Why Deploy Horizon Manual Pools and Farms on AWS Native?

When you have a choice in an AWS environment, it is always preferrable to deploy Horizon on VMware Cloud on AWS to enjoy the full range of Horizon features. However, when VMware Cloud on AWS is not available, you can still deploy Horizon manual pools and farms on native AWS machines. Even with the limitations, using Horizon to deploy manual pools or farms on Amazon EC2 or WorkSpaces has the following benefits:

  • With very few exceptions, Horizon manual pools or farms enable you to use the same set of remote experience features that Horizon has for VMware Cloud on AWS virtual machines
  • You can leverage the same Horizon connection broker for all user entitlement workflows on Amazon EC2 machines or Amazon WorkSpaces, including features such as Cloud Pod Architecture (CPA)
  • If you have an existing pod of Horizon on VMware Cloud on AWS desktops running, you can extend the pod to cover the Amazon EC2 machines or Amazon WorkSpaces

Overview of native AWS Services

This section explores Amazon EC2 and Amazon WorkSpaces.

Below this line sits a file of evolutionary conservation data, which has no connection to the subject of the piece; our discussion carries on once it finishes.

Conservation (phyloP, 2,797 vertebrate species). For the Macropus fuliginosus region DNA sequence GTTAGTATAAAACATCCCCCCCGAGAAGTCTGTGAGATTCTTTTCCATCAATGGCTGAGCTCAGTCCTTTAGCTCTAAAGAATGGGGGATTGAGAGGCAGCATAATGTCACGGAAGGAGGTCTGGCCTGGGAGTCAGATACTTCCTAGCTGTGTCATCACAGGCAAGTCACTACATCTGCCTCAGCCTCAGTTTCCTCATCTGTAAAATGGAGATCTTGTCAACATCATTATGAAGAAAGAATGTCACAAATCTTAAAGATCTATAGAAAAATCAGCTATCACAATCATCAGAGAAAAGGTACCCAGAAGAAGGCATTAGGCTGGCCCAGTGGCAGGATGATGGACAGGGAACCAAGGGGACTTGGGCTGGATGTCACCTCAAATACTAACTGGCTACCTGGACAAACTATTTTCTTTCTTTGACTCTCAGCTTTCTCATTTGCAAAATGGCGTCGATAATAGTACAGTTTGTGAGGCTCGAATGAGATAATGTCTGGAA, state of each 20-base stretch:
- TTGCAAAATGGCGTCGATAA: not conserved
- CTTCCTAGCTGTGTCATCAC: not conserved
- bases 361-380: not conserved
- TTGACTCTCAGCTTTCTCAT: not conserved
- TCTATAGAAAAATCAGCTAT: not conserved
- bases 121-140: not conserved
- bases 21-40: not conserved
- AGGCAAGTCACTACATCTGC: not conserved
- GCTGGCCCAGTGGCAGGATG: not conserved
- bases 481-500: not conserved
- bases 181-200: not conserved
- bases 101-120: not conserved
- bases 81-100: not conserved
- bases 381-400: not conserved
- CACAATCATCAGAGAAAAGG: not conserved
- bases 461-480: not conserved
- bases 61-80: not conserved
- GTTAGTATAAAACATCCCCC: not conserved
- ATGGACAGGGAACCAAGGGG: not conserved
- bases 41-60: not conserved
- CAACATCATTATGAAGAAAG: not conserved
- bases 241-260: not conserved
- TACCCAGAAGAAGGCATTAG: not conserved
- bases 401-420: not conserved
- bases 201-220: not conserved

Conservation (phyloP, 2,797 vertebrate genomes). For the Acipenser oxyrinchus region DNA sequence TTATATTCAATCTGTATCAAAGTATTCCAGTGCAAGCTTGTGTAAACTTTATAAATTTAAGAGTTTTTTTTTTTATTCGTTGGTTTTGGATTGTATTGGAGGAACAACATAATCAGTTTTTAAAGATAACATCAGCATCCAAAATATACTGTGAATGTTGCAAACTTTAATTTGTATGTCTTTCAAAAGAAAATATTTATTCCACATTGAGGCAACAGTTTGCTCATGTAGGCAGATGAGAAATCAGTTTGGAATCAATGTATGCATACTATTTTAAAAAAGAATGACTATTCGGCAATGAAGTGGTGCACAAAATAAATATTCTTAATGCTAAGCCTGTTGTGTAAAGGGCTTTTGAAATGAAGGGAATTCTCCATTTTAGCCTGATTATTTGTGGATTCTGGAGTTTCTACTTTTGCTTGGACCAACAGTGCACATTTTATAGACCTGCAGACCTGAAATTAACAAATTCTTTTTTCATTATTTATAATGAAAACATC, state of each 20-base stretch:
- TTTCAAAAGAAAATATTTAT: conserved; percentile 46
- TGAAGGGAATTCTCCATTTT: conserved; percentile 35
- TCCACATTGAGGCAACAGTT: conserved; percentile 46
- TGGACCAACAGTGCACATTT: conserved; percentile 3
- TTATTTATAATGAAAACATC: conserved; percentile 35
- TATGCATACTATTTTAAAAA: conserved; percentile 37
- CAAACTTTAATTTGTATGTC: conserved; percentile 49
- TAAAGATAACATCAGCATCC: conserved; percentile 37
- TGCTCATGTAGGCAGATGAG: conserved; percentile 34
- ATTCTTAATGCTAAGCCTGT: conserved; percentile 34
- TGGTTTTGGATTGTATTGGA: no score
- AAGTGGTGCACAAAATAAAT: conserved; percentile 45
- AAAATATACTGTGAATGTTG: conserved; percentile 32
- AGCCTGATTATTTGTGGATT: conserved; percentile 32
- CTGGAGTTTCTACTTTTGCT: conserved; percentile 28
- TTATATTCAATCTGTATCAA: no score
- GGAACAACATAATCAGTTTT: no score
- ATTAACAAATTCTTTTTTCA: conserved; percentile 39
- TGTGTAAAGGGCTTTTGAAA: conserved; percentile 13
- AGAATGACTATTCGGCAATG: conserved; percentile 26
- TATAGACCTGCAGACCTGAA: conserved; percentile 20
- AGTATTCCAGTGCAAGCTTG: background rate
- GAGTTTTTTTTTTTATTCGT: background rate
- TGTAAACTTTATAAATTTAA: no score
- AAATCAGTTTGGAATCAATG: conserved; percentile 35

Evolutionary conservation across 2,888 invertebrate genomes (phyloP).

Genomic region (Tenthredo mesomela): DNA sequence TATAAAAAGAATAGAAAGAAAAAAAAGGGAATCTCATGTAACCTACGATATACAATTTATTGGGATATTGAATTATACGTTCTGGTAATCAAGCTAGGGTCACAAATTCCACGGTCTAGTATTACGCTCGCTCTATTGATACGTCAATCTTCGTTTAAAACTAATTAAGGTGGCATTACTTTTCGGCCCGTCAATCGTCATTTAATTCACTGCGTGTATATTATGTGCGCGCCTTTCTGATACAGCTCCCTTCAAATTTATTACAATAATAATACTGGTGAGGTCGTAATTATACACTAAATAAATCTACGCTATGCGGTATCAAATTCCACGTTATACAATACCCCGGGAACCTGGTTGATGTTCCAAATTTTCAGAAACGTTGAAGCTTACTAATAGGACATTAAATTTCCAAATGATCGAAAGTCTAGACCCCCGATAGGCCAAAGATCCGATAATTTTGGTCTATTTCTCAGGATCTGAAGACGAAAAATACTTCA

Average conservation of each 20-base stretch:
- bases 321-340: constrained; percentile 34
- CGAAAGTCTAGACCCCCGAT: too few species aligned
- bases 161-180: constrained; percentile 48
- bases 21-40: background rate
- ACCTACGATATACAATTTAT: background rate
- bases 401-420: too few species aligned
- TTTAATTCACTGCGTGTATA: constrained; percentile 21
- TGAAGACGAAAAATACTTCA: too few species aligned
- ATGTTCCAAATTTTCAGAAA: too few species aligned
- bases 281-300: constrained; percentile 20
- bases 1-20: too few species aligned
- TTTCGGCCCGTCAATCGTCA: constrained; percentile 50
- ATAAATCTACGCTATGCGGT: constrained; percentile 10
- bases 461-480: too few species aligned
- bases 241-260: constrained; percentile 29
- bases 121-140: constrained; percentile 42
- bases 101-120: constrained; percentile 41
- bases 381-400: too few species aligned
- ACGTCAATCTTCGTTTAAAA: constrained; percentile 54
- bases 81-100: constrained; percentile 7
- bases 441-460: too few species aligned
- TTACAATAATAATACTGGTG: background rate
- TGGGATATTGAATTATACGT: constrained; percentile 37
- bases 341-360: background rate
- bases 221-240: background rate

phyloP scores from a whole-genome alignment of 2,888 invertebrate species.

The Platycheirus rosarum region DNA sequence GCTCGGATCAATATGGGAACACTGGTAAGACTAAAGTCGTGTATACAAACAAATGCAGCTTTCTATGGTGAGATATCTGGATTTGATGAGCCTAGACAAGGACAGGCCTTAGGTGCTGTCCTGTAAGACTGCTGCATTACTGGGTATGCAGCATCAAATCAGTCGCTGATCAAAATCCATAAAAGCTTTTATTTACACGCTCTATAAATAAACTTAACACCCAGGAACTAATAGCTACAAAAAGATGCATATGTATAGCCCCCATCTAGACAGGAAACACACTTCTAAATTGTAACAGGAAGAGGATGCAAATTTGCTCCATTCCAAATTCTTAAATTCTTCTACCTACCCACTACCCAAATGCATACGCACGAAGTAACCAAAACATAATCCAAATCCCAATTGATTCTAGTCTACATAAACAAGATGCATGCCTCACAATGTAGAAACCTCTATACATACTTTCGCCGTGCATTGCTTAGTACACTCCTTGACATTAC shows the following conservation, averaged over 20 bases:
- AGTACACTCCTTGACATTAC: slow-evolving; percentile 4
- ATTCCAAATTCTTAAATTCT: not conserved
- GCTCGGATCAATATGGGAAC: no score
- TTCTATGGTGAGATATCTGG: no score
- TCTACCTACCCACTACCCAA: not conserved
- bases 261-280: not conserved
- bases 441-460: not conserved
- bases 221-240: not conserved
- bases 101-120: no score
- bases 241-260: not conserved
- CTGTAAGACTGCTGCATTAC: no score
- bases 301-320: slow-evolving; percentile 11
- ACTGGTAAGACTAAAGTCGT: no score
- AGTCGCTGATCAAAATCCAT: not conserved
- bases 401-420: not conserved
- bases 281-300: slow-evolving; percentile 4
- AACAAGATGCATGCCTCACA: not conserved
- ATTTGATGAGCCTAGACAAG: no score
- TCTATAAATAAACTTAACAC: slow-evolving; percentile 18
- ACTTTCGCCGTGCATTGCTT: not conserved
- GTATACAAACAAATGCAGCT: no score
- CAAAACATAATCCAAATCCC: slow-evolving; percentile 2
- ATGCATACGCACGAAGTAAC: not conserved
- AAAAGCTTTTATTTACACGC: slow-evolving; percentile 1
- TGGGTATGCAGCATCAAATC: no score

Amazon EC2

Amazon EC2 provides a self-managed secure, resizable compute capacity in the cloud. Amazon EC2 offers the broadest and deepest compute platform with the choice of processor, storage, networking, operating system, and purchase model. You can provision from 400 instance types running Windows or Linux operating systems within minutes including instances with the most powerful GPU instances.

Some of the benefits and features of using Amazon EC2

  • Compliance for HIPAA and PCI
  • Eliminate the complexity of managing hardware inventory, OS versions and patches
  • Increase storage allocation at any time per instance

Additional information about pricing, options and features can be found on the Amazon EC2 website.

Amazon WorkSpaces Core

Amazon WorkSpaces is a managed, secure Desktop-as-a-Service (DaaS) solution. You can use Amazon WorkSpaces Core to provision Windows  desktops in just a few minutes and quickly scale to provide thousands of desktops to workers across the globe. You can pay monthly for just for the WorkSpaces Core machines that you launch.

Some of the benefits and features of using Amazon WorkSpaces Core include:

  • Compliance for HIPAA and PCI
  • Eliminate the complexity of managing hardware inventory, OS versions, and patches
  • Range of image bundles for different hardware and software options such as Value, Standard, Performance, Power, PowerPro, Graphics, and GraphicsPro
  • Optional bundles include Microsoft Office, Trend Micro Worry-Free Business Security Services, and a utilities bundle
  • Increase storage allocation at any time per desktop
  • Bring your own Windows 10 desktop licenses to Amazon WorkSpaces Core if they meet Microsoft's licensing requirements

Additional information about pricing, options, and features can be found on the Amazon WorkSpaces website.

Choosing Between Horizon on Amazon EC2 and Amazon WorkSpaces Core